Tesla Motors’ (NASDAQ:TSLA) Model S sedan isn’t derided for much, but at the top of that very short list is likely its price. Because it’s Tesla’s only available vehicle at the moment, its starting price of $70,000 or so is prohibitively expensive to most and has given the car a reputation as being a toy for the wealthy. Those statements are not entirely unfounded, but a version of Tesla’s Model S after Al & Ed’s Autosound in California got its paws on it makes the base Tesla look like an economy car in comparison.
To start, Al & Ed’s began with the 85 kWh-model Tesla, which adds about $15,000 to the base price; it starts at $85,900. To that, the car was then decked out in nearly every conceivable option from Tesla’s extras menu, like the $6,500 Performance Plus pack, which includes a fiber spoiler and red brake calipers (and, of course, a pickup in performance), the ”smart air” suspension ($2,250), “tech package” ($3,750), ultra high-fidelity sound system ($2,500), panoramic sunroof ($2,500) and 21-inch grey turbine wheels ($4,500), Autoblog reports.
With that all set, it’s now time to put on a few additions outside of Tesla’s factory. For this model, that constitutes one of those special ”GhostGold” forged wheels, which cost $7,500 per set; The exterior 3M change wrap (over Tesla’s original paint job), which adds another $6,000; that carbon-fiber body kit, which commands $5,250; and the “audiophile upgrade,” which adds another $9,500. Rounding everything off is a $25,000 bespoke interior.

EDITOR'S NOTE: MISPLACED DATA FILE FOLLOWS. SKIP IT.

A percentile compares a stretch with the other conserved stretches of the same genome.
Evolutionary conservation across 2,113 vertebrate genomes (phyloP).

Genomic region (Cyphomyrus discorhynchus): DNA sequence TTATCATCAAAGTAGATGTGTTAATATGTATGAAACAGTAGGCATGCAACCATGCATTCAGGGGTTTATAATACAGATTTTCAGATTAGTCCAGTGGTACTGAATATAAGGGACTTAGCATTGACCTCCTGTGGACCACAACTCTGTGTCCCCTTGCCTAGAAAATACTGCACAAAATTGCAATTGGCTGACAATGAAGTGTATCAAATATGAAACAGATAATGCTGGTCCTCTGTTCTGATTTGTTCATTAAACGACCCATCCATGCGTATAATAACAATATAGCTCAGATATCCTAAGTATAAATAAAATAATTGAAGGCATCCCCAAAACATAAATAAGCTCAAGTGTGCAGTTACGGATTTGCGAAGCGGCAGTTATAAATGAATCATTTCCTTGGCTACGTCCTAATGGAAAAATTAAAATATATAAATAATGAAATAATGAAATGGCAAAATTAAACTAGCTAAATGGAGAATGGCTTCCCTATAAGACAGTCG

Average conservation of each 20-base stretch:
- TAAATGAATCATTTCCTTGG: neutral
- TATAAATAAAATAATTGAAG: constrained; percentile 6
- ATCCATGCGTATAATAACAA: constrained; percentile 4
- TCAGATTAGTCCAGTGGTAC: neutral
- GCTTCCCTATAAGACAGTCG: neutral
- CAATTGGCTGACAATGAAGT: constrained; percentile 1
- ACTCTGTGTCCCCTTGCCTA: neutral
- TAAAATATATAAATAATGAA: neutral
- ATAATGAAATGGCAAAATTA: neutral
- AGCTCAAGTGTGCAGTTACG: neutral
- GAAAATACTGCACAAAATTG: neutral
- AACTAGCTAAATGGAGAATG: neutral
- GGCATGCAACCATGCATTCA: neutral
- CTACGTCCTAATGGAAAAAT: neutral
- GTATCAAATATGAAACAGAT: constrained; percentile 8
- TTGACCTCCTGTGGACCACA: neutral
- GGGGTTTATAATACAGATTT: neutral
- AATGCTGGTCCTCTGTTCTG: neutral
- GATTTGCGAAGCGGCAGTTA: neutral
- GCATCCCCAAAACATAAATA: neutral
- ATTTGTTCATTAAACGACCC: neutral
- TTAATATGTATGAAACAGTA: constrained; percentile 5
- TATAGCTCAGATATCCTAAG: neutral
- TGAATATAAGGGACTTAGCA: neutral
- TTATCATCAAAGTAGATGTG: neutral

In total, this brings the final cost of this unique Model S to a grand total of $205,820, for which you could buy nearly three new Model S base models. You won’t get the fancy rims or the Performance package or the bespoke interior, but you’ll save a boatload of cash.
The car itself costs $123,770 before the aftermarket treatment, meaning the rims, interior, carbon fiber add-ons, et cetera, cost roughly $82,000. It’s perhaps prudent to note that there are a few details that appear to have been overlooked that could actually cut that price down somewhat.
For example, the wheels — why spend an extra $4,500 on high-end Tesla rims when they were going to be swapped out in the first place? It’s the same story with the sound system: If you’re intending to plug in a $9,500 stereo anyways, why shell out the $2,500 for Tesla’s top-of-the-line audio hardware?
This car doesn’t appear to be a serious attempt to cater to the uber-wealthy with an aftermarket package, but rather a showcase for both Al & Ed’s and T-Sportline, which makes Tesla-specific hardware for Model S owners. Al & Ed’s Autosound is no stranger to expensive Teslas, either, having introduced a Tesla Roadster with $50,000 in aftermarket components added on at the 2009 Los Angeles Auto Show, according to Autoblog. You can see a promotional video for the car here.